Anyways, Nadia’s idea there stuck out to me because, if you read it right, it takes this kind of guilt-pressure off of the social construct of sin that we have. I’ve heard ideas like this in guilt contexts before, like, for an easy example, the idea that people get STDs because they were being promiscuous. The trouble with evil cutesy guilt warnings like that is that they aren’t always true: you can be promiscuous without getting STDs and you can get STDs without being promiscuous. Being punished FOR your sins has a 1:1 ratio to it: X leads to Y, which is tricky because it leaves out space for a lot of possible factors between said X and said Y. Being punished BY your sins involves what I feel like is a larger context, i.e. fairly importantly, room for science. I don’t believe that you get sick because you did something bad, but I do believe you get sick when you put your body under stress and sometimes that happens when your motives are mixed and you’re confused and conflicted. With that understanding, you can look at what your motives are and decide whether it’s your action that’s actually the problem, or the source of your motive (is it, for example, some people-enforced twist on a religious idea or actually a real truth that holds up when you question it?).
Usually when I’m feeling sick and tired, like I was for a lot of this week, it’s because I took on too much crap, which isn’t a bad thing, but living under whatever obsessive motivations tell me to take on those things isn’t living in a fuller truth. Would we call that sin? I might, lightly. I think I’m equating sin with acting in a manner based on beliefs that aren’t true in the greatest possible context. Like in few contexts (I want to say “no contexts” but I’m not sure that’s always true) do you actually need to murder someone. You know?
Making Room for Human Motivation
At another point she notes that part of the reason her church is so weird is because the people who are coming are people who are free on Tuesday nights. “Because compelling, dynamic people who are natural leaders are busy,” she explains. It’s nice to see a leading pastor pay attention to the finite reality of time and energy, vs. a lot of Christian/American places I grew up in that were like “DO MORE ALL THE TIME BE A BETTER CHRISTIAN WIN AT LIFE AT GOD!” On the flipside, I’ve been in churches where all that they attract are those compelling dynamic people (think Bay Area, Orange County) and us weirdos don’t end up at those kinds of places unless our guilt trumps our insecurity, which happens sometimes.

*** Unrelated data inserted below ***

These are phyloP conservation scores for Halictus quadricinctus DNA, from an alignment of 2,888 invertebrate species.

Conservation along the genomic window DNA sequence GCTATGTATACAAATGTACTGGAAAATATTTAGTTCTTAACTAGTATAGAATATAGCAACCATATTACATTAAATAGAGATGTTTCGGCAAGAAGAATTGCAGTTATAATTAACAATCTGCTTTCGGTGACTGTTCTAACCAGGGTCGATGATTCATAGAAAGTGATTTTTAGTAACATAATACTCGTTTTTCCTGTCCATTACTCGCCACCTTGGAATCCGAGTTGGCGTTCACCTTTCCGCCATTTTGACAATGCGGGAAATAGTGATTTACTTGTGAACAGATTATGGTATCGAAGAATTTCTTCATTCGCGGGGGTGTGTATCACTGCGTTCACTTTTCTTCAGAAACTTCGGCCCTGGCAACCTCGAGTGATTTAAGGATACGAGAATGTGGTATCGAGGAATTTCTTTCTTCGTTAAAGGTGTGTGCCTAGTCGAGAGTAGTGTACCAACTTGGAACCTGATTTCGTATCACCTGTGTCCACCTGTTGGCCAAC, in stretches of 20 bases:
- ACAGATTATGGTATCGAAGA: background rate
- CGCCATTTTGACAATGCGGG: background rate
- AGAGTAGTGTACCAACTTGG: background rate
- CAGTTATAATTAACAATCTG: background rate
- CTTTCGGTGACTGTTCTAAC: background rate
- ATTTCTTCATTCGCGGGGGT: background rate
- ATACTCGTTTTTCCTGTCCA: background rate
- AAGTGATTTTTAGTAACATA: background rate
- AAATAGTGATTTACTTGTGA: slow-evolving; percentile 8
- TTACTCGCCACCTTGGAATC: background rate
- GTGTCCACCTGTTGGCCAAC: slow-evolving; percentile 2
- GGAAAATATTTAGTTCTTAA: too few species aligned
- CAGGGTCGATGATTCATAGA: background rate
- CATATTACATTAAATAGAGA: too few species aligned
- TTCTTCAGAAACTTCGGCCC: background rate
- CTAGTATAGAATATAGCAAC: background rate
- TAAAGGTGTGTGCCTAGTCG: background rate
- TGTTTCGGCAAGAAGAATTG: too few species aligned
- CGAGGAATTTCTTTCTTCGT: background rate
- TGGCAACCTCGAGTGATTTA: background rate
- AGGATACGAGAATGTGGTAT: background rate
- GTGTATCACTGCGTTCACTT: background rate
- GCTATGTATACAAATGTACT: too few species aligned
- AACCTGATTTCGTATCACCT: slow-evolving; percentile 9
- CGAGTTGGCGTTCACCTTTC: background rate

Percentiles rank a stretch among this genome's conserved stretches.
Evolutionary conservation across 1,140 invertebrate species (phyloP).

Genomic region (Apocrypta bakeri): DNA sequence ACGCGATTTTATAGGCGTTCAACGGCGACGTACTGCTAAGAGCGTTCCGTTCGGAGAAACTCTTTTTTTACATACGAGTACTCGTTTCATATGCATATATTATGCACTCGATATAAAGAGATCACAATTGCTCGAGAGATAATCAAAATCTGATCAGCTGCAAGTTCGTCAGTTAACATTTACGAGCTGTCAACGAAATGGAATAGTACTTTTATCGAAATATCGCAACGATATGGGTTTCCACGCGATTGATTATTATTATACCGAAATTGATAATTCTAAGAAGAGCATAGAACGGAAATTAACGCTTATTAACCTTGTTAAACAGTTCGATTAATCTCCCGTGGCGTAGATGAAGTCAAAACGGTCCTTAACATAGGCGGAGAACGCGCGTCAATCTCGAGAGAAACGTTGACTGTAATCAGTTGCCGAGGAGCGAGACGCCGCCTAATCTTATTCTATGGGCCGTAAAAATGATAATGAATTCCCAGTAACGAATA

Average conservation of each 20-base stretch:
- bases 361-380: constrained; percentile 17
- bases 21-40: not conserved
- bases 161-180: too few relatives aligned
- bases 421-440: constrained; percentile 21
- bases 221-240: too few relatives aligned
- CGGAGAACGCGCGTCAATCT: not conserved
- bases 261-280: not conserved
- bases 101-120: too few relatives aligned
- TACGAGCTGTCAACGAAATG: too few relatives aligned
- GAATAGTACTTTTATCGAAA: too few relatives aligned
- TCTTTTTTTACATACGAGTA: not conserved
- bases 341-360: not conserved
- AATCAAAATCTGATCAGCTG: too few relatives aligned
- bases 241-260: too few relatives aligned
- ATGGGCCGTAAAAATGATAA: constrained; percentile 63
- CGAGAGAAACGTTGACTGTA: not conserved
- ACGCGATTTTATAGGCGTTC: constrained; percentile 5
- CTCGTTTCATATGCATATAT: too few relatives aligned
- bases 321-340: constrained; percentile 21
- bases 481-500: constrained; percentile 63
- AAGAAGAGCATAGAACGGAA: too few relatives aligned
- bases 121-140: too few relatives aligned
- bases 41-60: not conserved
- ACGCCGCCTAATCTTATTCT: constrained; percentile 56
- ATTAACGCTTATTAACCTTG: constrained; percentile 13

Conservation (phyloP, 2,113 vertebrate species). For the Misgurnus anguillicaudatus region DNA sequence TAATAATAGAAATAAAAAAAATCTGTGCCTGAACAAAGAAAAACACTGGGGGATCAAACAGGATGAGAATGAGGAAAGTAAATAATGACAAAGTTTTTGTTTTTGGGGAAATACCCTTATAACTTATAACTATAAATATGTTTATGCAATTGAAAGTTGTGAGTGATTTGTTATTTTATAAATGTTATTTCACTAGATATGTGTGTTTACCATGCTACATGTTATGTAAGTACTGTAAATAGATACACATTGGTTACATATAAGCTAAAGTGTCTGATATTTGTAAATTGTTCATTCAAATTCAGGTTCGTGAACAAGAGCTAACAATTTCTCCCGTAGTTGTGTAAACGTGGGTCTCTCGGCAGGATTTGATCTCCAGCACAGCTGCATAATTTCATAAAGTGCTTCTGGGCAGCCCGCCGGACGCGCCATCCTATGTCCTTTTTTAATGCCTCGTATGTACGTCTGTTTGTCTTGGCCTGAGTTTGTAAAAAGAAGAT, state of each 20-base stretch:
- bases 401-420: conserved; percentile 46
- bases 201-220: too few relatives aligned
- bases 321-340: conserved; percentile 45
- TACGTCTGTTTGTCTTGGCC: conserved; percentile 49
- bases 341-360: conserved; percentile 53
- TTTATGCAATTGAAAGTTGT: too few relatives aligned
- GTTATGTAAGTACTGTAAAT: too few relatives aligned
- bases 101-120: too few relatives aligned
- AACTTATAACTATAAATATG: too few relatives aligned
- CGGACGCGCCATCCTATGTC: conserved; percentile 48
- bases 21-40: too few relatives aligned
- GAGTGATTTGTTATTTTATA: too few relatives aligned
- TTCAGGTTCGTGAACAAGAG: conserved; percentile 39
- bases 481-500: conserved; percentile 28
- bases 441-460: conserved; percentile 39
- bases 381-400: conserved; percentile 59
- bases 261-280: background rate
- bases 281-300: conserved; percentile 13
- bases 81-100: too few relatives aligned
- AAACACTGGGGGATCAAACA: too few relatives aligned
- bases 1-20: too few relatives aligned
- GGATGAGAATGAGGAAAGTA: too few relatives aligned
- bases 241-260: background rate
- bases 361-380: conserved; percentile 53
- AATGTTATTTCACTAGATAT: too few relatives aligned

This bit made me think of how when I moved to Sacramento I made all my friends on Meetup.com and was always wondering why our Saturday hiking groups were full of such eccentric people — it’s because everyone who’s already part of a community doesn’t have their whole Saturday free. It’s a good skill to be able to look at people and think, objectively, why they are or aren’t present somewhere. It’s not just “so and so doesn’t go to church because they’re bad” or “so and so goes to church because they’re good” — I like the way Nadia opened up the door to the idea of many other reasons why people may or may not do something or show up somewhere.
Nobody really likes to talk about the fact that people end up in religious communities, often, because they’re lonely and needy. That makes religion seem like a joke, like something you do or make up or believe in because you’re weak. But weakness and loneliness and neediness is part of who we are as people, so if we can start to talk about it — even while admitting that making up religion might be an option — I think we can learn more and do more to support our communities, both in and out of church walls.